Canada’s most persistent blight is arguably the poverty of the First Nations. A world-class disgrace, people as diverse as the Pope and Nelson Mandela have indicted it. The transition to native self-government has done little to help, beyond the creation of a new elite inside the destitute majority. The exodus of natives to cities makes sense; they face unemployment rates of 50% that pale against reserve rates as high as 90%.
What can we do? Part of the answer lies in an important paper excerpted last month in Inroads (Queen’s University in Kingston) by Jean Allard, considered by many in the academic community to be the journal of the thinking “left”. Its importance lies not just in the utility of its conclusion – a quite radical approach to attacking native poverty – but in its source. A policy consensus with any chance of success must come from within the First Nations, not without.
A veteran of Métis and aboriginal politics, Allard served as a Member of the Manitoba Legislature in Ed Schreyer’s first term in 1969 and was reputed to be the Premier’s fair-haired boy. He disagreed with the government’s direction and stood down after one term. His most memorable flirtation with activism – he chained himself to Louis Riel’s stylized statue in 1996 to protest its replacement with a conventional one – diverts from a quiet, lifetime record of working behind the scenes. A lawyer, businessman and scholar, Allard has assembled a wealth of knowledge.
One result is The Rebirth of Big Bear’s People. The Treaties: A New Foundation for Status Indian Rights in the 21st Century. Allard optimistically describes a spiritual rebirth within Prairie tribes. Half Cree and half Ojibway, Big Bear was the last chief to sign the numbered treaties with the federal government, in 1882. Fearful of the loss of freedom implicit in reserves, Big Bear held out for four years and sought a spiritual answer. His band dwindled from about 3,000 people – 800 hogans – to a mere 114, the rest starved into submission by the collapse of the buffalo hunt and the withholding of emergency rations.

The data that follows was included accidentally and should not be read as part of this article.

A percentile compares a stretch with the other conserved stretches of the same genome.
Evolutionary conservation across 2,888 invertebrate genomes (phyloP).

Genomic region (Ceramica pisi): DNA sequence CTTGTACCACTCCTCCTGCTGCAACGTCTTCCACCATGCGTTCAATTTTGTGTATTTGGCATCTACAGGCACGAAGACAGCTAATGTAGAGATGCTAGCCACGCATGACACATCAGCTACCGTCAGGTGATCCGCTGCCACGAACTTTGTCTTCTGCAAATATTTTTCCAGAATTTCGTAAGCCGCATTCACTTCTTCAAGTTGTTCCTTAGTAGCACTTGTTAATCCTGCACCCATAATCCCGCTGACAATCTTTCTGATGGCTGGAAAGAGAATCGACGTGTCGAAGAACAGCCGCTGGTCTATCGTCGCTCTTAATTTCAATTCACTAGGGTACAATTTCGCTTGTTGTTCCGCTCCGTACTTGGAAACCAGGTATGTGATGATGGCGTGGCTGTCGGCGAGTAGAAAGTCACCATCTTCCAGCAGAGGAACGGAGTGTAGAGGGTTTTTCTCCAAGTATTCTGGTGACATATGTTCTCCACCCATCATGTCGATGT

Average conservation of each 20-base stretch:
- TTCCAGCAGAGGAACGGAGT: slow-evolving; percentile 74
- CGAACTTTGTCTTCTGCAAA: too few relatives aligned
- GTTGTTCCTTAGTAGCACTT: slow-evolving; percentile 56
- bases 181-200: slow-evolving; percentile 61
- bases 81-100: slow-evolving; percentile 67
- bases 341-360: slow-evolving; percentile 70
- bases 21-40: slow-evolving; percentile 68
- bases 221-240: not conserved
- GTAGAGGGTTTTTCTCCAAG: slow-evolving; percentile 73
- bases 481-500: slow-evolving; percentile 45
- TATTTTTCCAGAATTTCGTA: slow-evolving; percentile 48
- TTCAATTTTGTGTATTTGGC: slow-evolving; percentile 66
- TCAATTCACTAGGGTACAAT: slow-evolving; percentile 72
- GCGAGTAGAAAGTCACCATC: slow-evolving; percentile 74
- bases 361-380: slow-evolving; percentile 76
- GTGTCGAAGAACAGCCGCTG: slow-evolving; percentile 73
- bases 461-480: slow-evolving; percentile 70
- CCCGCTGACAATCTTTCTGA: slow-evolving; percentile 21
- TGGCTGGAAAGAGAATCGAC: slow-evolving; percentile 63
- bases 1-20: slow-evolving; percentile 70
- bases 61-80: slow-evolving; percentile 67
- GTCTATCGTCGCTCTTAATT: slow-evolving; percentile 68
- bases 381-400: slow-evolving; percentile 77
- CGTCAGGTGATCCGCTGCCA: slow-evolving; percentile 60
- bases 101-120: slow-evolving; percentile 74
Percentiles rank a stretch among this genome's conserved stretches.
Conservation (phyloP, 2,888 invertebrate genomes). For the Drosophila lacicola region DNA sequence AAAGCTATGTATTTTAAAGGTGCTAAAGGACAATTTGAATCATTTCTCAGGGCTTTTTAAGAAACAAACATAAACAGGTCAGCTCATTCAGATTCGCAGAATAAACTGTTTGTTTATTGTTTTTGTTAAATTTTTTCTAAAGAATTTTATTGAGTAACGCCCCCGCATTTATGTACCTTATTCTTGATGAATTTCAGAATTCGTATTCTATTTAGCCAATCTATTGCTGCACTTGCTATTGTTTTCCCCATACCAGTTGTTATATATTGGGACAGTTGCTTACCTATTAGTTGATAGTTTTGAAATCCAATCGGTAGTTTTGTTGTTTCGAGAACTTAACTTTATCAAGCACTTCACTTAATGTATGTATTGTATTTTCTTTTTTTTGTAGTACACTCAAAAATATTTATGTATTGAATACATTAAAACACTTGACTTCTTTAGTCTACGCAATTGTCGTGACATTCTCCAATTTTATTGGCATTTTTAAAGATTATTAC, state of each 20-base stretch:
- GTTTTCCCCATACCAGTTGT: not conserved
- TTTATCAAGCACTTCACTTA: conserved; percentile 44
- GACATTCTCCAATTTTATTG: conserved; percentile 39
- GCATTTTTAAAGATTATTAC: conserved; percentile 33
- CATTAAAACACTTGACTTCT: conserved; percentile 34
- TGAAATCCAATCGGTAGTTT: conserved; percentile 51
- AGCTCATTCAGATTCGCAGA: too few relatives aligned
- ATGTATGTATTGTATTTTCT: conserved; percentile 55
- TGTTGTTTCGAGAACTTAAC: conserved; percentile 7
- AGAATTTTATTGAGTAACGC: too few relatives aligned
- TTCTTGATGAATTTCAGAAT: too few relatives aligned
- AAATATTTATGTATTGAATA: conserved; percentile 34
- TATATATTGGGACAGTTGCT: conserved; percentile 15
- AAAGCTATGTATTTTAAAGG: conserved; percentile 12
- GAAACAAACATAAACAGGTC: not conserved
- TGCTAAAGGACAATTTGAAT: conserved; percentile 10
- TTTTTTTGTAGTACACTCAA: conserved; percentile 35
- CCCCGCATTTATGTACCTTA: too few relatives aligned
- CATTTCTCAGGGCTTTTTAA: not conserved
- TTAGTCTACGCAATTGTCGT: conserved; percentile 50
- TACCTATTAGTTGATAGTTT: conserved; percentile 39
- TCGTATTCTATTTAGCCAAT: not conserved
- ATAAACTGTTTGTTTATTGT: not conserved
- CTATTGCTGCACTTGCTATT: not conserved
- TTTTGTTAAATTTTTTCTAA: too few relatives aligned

From this slice of history Allard draws two conclusions. The hierarchical, top-down structure implicit in the Indian Act, now moving over to bands and chiefs, contradicts the spirit and the history of aboriginals. Eerily prescient about its effects, Big Bear predicted the feeling of powerlessness and despair so endemic on reserves. But his tribe conformed with an historic right truncated by reserves – to vote with their feet, and seek better leaders.
Allards redocuments the well-known litany of social and economic dysfunction on reserves. His compelling chapter on Leona Freed, a disenfranchised Sioux from south of Portage la Prairie, illustrates one aspect. Freed and her band of rebels had the temerity to canvas a reserve door-to-door and ask embarassing questions like, “How many people really live in this house?” Comparing that ground census with official lists opened a window into a system riddled with official lies and corruption. Allard’s deconstruction of the problem? Just as it was in the interests of bureaucrats at the Department of Indian Affairs and Northen Development (DIAND) to have poor natives to help, it now serves the aboriginal elite to keep its needy client base intact.
That sounds cyncial, but Allard’s documentation speaks for itself. In 1969 Jean Chrétien, then DIAND’s Minister, tabled a White Paper that called for the repeal of the Indian Act and the end of government responsibility for natives as a special group. Crying assimilation, the chiefs responded with the Red Paper, penned by Alberta’s Harold Cardinal. Under its largely adopted framework for self-government, federal native spending mushroomed from $262 million in 1969 to more than $6.3 billion in 1999, a staggering 2680% increase. The result, Allard trenchantly notes, is about what you might expect when weak lines of accountability attach to such sums.